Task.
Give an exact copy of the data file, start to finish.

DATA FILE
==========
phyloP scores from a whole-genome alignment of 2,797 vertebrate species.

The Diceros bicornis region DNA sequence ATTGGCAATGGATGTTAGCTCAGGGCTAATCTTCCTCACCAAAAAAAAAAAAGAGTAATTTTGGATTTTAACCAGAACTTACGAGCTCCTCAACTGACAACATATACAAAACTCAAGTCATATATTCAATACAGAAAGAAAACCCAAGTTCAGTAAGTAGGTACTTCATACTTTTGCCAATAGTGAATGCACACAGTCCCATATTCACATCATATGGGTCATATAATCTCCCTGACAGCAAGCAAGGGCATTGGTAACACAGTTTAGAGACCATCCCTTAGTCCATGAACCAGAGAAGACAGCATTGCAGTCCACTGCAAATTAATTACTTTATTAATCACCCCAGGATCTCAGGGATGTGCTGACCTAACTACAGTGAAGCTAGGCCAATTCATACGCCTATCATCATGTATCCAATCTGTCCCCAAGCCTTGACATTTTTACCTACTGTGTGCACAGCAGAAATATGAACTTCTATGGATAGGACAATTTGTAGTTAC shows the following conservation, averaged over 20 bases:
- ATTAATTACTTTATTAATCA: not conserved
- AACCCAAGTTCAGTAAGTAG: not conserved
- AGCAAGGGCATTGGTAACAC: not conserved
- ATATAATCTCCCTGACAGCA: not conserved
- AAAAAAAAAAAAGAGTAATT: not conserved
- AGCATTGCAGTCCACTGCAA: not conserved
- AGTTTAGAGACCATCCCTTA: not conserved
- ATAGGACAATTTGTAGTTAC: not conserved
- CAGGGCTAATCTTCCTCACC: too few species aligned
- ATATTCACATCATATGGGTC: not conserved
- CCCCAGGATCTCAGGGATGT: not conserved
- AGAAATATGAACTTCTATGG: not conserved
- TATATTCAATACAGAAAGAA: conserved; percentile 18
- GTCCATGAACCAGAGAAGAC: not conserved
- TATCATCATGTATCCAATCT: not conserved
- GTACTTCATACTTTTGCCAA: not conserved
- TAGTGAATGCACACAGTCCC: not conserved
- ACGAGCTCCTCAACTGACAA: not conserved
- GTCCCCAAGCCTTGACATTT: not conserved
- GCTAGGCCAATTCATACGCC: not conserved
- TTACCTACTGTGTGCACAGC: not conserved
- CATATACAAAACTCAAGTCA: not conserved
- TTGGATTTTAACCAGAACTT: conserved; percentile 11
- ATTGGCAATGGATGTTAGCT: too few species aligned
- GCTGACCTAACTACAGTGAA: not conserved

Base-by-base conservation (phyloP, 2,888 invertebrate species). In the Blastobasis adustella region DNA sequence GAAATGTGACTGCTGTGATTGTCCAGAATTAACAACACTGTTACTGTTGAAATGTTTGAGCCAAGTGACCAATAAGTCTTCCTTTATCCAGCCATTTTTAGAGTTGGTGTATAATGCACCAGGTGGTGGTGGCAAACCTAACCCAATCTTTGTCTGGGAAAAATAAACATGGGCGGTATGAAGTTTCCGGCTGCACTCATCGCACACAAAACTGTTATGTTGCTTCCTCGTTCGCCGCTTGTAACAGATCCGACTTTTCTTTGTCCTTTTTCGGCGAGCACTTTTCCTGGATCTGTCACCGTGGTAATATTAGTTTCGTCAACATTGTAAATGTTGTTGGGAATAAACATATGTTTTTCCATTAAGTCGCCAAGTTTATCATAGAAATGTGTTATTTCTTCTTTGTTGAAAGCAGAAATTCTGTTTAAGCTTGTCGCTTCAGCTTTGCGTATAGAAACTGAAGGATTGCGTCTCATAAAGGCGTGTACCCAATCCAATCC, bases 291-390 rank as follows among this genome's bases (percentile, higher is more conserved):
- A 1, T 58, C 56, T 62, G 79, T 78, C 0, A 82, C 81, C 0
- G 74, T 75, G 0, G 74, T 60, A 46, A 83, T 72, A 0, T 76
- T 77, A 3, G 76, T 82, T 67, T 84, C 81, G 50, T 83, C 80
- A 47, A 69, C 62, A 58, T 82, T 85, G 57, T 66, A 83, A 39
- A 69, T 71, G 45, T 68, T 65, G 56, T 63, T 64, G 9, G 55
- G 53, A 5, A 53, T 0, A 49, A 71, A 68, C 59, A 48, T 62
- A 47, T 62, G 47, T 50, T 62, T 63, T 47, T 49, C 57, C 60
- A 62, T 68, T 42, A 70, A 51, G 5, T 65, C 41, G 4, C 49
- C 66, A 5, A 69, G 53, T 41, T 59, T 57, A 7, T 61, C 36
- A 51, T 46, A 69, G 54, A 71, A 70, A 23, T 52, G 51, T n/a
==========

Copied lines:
phyloP scores from a whole-genome alignment of 2,797 vertebrate species.

The Diceros bicornis region DNA sequence ATTGGCAATGGATGTTAGCTCAGGGCTAATCTTCCTCACCAAAAAAAAAAAAGAGTAATTTTGGATTTTAACCAGAACTTACGAGCTCCTCAACTGACAACATATACAAAACTCAAGTCATATATTCAATACAGAAAGAAAACCCAAGTTCAGTAAGTAGGTACTTCATACTTTTGCCAATAGTGAATGCACACAGTCCCATATTCACATCATATGGGTCATATAATCTCCCTGACAGCAAGCAAGGGCATTGGTAACACAGTTTAGAGACCATCCCTTAGTCCATGAACCAGAGAAGACAGCATTGCAGTCCACTGCAAATTAATTACTTTATTAATCACCCCAGGATCTCAGGGATGTGCTGACCTAACTACAGTGAAGCTAGGCCAATTCATACGCCTATCATCATGTATCCAATCTGTCCCCAAGCCTTGACATTTTTACCTACTGTGTGCACAGCAGAAATATGAACTTCTATGGATAGGACAATTTGTAGTTAC shows the following conservation, averaged over 20 bases:
- ATTAATTACTTTATTAATCA: not conserved
- AACCCAAGTTCAGTAAGTAG: not conserved
- AGCAAGGGCATTGGTAACAC: not conserved
- ATATAATCTCCCTGACAGCA: not conserved
- AAAAAAAAAAAAGAGTAATT: not conserved
- AGCATTGCAGTCCACTGCAA: not conserved
- AGTTTAGAGACCATCCCTTA: not conserved
- ATAGGACAATTTGTAGTTAC: not conserved
- CAGGGCTAATCTTCCTCACC: too few species aligned
- ATATTCACATCATATGGGTC: not conserved
- CCCCAGGATCTCAGGGATGT: not conserved
- AGAAATATGAACTTCTATGG: not conserved
- TATATTCAATACAGAAAGAA: conserved; percentile 18
- GTCCATGAACCAGAGAAGAC: not conserved
- TATCATCATGTATCCAATCT: not conserved
- GTACTTCATACTTTTGCCAA: not conserved
- TAGTGAATGCACACAGTCCC: not conserved
- ACGAGCTCCTCAACTGACAA: not conserved
- GTCCCCAAGCCTTGACATTT: not conserved
- GCTAGGCCAATTCATACGCC: not conserved
- TTACCTACTGTGTGCACAGC: not conserved
- CATATACAAAACTCAAGTCA: not conserved
- TTGGATTTTAACCAGAACTT: conserved; percentile 11
- ATTGGCAATGGATGTTAGCT: too few species aligned
- GCTGACCTAACTACAGTGAA: not conserved

Base-by-base conservation (phyloP, 2,888 invertebrate species). In the Blastobasis adustella region DNA sequence GAAATGTGACTGCTGTGATTGTCCAGAATTAACAACACTGTTACTGTTGAAATGTTTGAGCCAAGTGACCAATAAGTCTTCCTTTATCCAGCCATTTTTAGAGTTGGTGTATAATGCACCAGGTGGTGGTGGCAAACCTAACCCAATCTTTGTCTGGGAAAAATAAACATGGGCGGTATGAAGTTTCCGGCTGCACTCATCGCACACAAAACTGTTATGTTGCTTCCTCGTTCGCCGCTTGTAACAGATCCGACTTTTCTTTGTCCTTTTTCGGCGAGCACTTTTCCTGGATCTGTCACCGTGGTAATATTAGTTTCGTCAACATTGTAAATGTTGTTGGGAATAAACATATGTTTTTCCATTAAGTCGCCAAGTTTATCATAGAAATGTGTTATTTCTTCTTTGTTGAAAGCAGAAATTCTGTTTAAGCTTGTCGCTTCAGCTTTGCGTATAGAAACTGAAGGATTGCGTCTCATAAAGGCGTGTACCCAATCCAATCC, bases 291-390 rank as follows among this genome's bases (percentile, higher is more conserved):
- A 1, T 58, C 56, T 62, G 79, T 78, C 0, A 82, C 81, C 0
- G 74, T 75, G 0, G 74, T 60, A 46, A 83, T 72, A 0, T 76
- T 77, A 3, G 76, T 82, T 67, T 84, C 81, G 50, T 83, C 80
- A 47, A 69, C 62, A 58, T 82, T 85, G 57, T 66, A 83, A 39
- A 69, T 71, G 45, T 68, T 65, G 56, T 63, T 64, G 9, G 55
- G 53, A 5, A 53, T 0, A 49, A 71, A 68, C 59, A 48, T 62
- A 47, T 62, G 47, T 50, T 62, T 63, T 47, T 49, C 57, C 60
- A 62, T 68, T 42, A 70, A 51, G 5, T 65, C 41, G 4, C 49
- C 66, A 5, A 69, G 53, T 41, T 59, T 57, A 7, T 61, C 36
- A 51, T 46, A 69, G 54, A 71, A 70, A 23, T 52, G 51, T n/a